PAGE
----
Five-year-old Mameta lives with Grandpa. He's a timid boy, who always wakes Grandpa up to accompany him when he has to go to the outhouse in the middle of the night. The shadow of the giant horse-chestnut tree in the yard scares him.
Grandpa tells him that just once a year, on November 20, a single brave child sees a light in the tree, but Mameta is still too scared and goes to sleep. But that very night, Grandpa suffers from intense stomach pain, and Mameta, forgetting his fears, races barefoot down the mountain to summon the doctor. On the way back up the mountain, the doctor carries him piggyback, and from his perch on the doctor's back, Mameta sees a light in the tree.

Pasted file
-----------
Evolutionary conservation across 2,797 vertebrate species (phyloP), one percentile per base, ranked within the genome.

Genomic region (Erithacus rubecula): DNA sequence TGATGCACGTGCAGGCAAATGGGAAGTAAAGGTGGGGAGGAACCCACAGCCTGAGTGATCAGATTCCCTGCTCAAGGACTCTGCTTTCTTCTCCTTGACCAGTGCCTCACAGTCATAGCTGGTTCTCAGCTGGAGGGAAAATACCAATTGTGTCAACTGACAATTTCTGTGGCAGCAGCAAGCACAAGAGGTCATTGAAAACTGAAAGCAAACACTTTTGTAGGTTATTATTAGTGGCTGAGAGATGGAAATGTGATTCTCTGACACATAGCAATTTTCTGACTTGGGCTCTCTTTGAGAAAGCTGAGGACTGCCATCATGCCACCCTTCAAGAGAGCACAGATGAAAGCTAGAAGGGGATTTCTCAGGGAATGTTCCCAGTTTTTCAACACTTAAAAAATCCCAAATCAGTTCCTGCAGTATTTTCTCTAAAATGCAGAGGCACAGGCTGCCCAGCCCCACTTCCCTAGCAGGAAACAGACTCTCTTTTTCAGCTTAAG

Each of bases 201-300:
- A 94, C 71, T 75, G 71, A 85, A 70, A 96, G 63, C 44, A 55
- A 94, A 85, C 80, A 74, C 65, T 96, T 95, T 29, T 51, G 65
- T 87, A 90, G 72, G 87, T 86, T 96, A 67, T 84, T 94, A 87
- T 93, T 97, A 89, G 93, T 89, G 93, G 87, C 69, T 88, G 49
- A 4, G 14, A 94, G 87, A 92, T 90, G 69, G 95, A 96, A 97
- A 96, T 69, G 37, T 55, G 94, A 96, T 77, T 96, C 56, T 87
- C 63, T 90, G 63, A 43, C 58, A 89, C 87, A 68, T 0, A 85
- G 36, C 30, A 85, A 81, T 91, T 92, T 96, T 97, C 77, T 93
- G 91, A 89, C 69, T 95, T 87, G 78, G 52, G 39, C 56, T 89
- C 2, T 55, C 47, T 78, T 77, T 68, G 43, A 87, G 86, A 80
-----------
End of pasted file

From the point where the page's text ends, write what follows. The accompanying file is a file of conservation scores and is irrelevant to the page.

Even so, the next night and the night after, he continues to ask Grandpa to go with him to the outhouse.
The moral of the story is summarized in Grandpa's words to Mameta: "You should never think of yourself as weak or timid. So long as you have caring in your heart, you'll find that you'll be able to do what needs doing."